Craving Stone Crab, Lobster, Snapper, Grouper? 10Best Has You Covered (and Sauteed, Ceviched, Roasted, Jerked and Fried)
For more than a century now, Miami's restaurants have been known for serving seafood. Beginning with Joe's Stone Crab on South Beach and continuing with Captain's Tavern in South Miami and Captain Jim's in North Miami, some of the most authentic and freshest dishes come from restaurants that are (or were, originally) attached to fish markets. Others spring from the hands of our talented chefs working in establishments such as Area 31, which sells only local and sustainable product. A few are even one-night-stands, like the all-you-can-eat Maine Lobsters for $35 at Kitchen 305 that goes on every Wednesday like a poker game.
In addition, the ethnic influences that so shape this quirky, colorful city also flavor our seafood dishes, and you can find everything in Little Havana from Puerto Rican seafood asapao (soupy rice) to Bahamian conch chowder to Peruvian ceviche. The latter is especially innovative at De Rodriguez Cuba on Ocean on South Beach, but the dish is so popular in the city that entire restaurants--Ceviche 105, for example, in downtown, and Jaguar Ceviche Spoon Bar and Latam Grill in Coconut Grove--have devoted themselves to preparing it.
It's also very difficult to go wrong eating sushi anywhere in Miami. After experiencing so many wonderful specimens and so many master sushi chefs working in places such as Makoto in Bal Harbour, Katsuya on South Beach, Zuma and Aijo in downtown, and even the smaller places like the Sushi Siam chain with several locations around the city, you will be hard-pressed to return to your own, favorite sushi joint at home.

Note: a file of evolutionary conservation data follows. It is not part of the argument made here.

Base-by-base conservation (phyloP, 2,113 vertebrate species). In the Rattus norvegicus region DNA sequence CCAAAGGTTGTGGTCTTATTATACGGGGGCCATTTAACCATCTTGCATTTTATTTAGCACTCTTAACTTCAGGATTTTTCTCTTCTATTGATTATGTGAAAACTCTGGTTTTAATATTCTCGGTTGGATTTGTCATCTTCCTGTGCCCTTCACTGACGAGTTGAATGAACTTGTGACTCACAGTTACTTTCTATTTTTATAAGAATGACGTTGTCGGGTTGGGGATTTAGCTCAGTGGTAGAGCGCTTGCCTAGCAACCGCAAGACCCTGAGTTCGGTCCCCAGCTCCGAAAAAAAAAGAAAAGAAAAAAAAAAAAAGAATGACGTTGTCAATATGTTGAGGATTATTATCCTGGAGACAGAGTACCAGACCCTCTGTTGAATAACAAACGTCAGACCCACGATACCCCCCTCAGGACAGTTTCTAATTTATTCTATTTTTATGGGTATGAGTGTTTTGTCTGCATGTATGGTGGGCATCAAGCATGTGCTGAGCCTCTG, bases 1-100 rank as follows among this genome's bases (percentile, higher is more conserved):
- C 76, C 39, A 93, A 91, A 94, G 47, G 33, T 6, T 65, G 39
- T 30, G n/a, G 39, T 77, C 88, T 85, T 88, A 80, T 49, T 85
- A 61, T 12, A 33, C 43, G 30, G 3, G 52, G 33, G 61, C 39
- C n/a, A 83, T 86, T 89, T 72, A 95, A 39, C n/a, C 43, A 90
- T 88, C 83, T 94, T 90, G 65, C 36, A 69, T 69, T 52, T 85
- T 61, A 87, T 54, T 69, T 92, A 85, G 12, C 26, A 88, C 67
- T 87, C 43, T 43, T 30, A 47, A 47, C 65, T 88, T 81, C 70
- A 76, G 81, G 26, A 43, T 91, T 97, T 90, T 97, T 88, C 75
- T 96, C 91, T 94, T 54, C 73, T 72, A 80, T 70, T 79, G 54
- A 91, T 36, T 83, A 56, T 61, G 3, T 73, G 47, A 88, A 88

Yeah, Miami seafood is that good.
10 Truluck's Seafood Steak and Crab House - Miami
Although Truluck's is a chain--something many local Miamians won't admit to wanting to visit--it's a terrific one. Specializing in out-of-town seafood, as well as local, in-season items, the high-end restaurant is ideal for when that crab craving hits you. Whether it's Pacific stone crabs or South Florida stone crabs doesn't seem to matter. Truluck's will have something to fit that crack-and-dip in-drawn butter or mustard sauce or cocktail sauce bill. Alaskan king crab is a favorite here, as are some main courses, including cioppino, jumbo fried shrimp and miso-glazed seabass. Naturally, for a restaurant that has steaks in its title, the beef is plenty good, too. Be warned, however, that portions are big and rich, so if you're counting on ordering dessert, surf and turf dishes can almost be your undoing. (3055790035)
9 Kitchen 305